This is one of the most interesting articles I’ve read in awhile. Ezra Klein looks at the new constitutional challenge of the Senate filibuster rule. Famed attorney Emmet Bondurant is suing to get the Supreme Court to eliminate the rule. This is the latest in a string of criticisms of the filibuster rule from both Senate Majority Leader Harry Reid and Vice-President Selina Meyer. The constitutionality challenge is a fascinating idea, claiming that the existence of the rule upsets the structure of the Senate as part of the Great Compromise, seeking to balance the power of large states against small states, which is an angle I’d never considered.
As a refresher, the filibuster is a quirk of parliamentary procedure. When a bill is offered to the floor of the Senate, the body begins a series of speeches debating the merits of the bill. This will go on until Senators vote to close debate and move on to a vote on the bill itself. Standard parliamentary procedure requires a 2/3 majority to close debate. In the case of the Senate, only a 60 vote majority is required, but this is still a difficult hurdle to clear. When a minority party can gather 41 Senators to its side, they can prevent a bill from receiving a vote. Usually the majority will recognize the futility and give up the fight. At other times, a Senator on the minority side will speak at length, reading from phone books and the Declaration of Independence to keep the bill alive (though research suggests that this may not happen again — parliamentarians believe a filibuster could stay alive by a lone Senator sitting silently on the floor of the Senate, which is a much easier task).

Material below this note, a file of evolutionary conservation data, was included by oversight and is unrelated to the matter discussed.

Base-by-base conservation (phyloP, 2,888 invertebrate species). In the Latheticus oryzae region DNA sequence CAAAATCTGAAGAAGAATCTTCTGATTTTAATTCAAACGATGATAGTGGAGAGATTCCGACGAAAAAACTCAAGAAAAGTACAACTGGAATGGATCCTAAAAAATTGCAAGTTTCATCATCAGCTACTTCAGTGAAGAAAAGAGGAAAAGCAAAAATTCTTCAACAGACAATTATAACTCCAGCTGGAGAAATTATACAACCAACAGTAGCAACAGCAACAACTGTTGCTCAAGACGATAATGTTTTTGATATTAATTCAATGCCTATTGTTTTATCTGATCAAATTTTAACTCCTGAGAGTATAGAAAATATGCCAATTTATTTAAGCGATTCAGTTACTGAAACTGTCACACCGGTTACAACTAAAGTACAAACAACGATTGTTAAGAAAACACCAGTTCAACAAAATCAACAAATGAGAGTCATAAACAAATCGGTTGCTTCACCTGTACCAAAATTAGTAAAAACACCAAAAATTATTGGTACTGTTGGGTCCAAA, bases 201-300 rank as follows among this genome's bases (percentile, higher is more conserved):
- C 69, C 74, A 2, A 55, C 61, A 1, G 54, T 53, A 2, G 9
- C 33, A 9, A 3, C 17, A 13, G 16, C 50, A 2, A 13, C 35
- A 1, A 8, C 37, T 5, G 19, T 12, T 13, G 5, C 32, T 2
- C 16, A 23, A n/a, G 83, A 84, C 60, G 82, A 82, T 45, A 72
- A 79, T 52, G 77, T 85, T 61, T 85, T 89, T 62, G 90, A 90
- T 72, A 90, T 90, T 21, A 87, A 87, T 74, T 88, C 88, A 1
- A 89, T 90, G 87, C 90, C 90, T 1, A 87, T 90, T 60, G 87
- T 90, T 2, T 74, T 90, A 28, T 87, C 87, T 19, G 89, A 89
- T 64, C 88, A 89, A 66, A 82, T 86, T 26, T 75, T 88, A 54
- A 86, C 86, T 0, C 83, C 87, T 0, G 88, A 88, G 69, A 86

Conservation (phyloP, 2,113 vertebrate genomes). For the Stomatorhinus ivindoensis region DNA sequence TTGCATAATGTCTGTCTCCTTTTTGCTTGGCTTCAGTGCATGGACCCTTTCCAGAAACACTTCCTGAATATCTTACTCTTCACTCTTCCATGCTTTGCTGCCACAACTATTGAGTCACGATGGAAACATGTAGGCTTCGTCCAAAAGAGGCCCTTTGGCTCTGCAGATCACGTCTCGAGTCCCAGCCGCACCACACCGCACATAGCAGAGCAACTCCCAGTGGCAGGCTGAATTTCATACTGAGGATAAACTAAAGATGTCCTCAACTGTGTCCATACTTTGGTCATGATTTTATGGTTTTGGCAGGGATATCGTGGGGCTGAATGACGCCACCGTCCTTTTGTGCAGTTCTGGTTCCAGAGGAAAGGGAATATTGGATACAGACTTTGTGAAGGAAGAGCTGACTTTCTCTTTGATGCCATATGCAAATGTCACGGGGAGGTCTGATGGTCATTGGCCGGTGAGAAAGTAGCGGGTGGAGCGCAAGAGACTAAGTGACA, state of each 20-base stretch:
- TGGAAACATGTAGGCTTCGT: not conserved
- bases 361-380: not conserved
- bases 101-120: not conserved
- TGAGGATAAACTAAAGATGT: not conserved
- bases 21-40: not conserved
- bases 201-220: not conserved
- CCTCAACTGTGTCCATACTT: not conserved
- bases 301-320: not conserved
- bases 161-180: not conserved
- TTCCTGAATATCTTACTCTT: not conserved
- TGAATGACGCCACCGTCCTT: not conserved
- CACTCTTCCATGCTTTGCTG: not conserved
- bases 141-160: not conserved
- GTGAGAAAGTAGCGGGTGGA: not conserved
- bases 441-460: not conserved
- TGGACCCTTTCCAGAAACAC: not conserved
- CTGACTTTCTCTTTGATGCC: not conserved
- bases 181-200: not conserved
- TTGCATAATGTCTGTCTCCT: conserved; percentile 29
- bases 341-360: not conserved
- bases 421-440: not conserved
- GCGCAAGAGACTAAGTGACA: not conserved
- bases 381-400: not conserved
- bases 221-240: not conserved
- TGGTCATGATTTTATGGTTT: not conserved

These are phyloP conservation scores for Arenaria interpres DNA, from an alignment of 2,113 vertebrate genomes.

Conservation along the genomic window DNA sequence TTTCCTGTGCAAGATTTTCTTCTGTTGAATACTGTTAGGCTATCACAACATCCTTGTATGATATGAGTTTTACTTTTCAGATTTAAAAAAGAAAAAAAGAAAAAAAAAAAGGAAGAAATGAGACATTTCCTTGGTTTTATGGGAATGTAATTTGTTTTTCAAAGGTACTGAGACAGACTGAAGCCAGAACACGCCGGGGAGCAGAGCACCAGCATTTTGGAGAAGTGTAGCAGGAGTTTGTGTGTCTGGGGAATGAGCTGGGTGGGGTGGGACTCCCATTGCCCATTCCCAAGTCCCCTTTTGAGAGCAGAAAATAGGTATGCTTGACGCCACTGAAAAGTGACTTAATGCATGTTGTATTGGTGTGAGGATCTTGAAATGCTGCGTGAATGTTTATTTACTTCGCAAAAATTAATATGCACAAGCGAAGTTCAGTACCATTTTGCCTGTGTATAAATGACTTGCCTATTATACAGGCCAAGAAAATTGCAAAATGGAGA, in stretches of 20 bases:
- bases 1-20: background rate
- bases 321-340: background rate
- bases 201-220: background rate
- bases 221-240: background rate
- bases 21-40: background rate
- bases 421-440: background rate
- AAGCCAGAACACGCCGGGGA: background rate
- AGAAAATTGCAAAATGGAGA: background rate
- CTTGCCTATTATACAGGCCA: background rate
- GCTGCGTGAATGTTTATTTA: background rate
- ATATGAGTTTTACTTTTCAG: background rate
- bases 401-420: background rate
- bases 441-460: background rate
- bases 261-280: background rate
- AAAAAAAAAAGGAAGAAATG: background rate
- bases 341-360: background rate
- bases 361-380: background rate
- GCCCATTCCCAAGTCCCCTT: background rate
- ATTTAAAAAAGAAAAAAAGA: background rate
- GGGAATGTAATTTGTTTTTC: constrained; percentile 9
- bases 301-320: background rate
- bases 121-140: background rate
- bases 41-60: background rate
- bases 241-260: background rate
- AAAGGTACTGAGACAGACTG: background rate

Klein looks at how the use of the filibuster has exploded in recent years. From my perspective, the most interesting result of this increased use of the filibuster is the increasing vilification of the idea that an organized and politically motivated minority could thwart the will of the majority. Today the filibuster is recognized as an abused mechanism that allowed Mitch McConnell to halt Senate proceedings for the first two years of the Obama administration. Prior to that, Harry Reid and Chuck Schumer were blamed for using the procedure to hold up a small number of Bush administration judicial nominations. The filibuster is cast as an anti-democratic tool to undermine the will of the people. A little more than 70 years ago, the filibuster was a heroic endeavor, forming the emotional climax of Mr. Smith Goes to Washington. The filibuster was the only weapon of a disadvantaged minority fighting moneyed interests with no interest in the will of the people. Given that the Senate is disproportionately populated by millionaires winning elections fueled by special interest dollars and SuperPACs, the idea that both parties, regardless of their policy differences, have successfully shifted the public perception of the filibuster to an anti-populist device is a testament to how little power a true “little guy” like Mr. Smith has in modern Washington.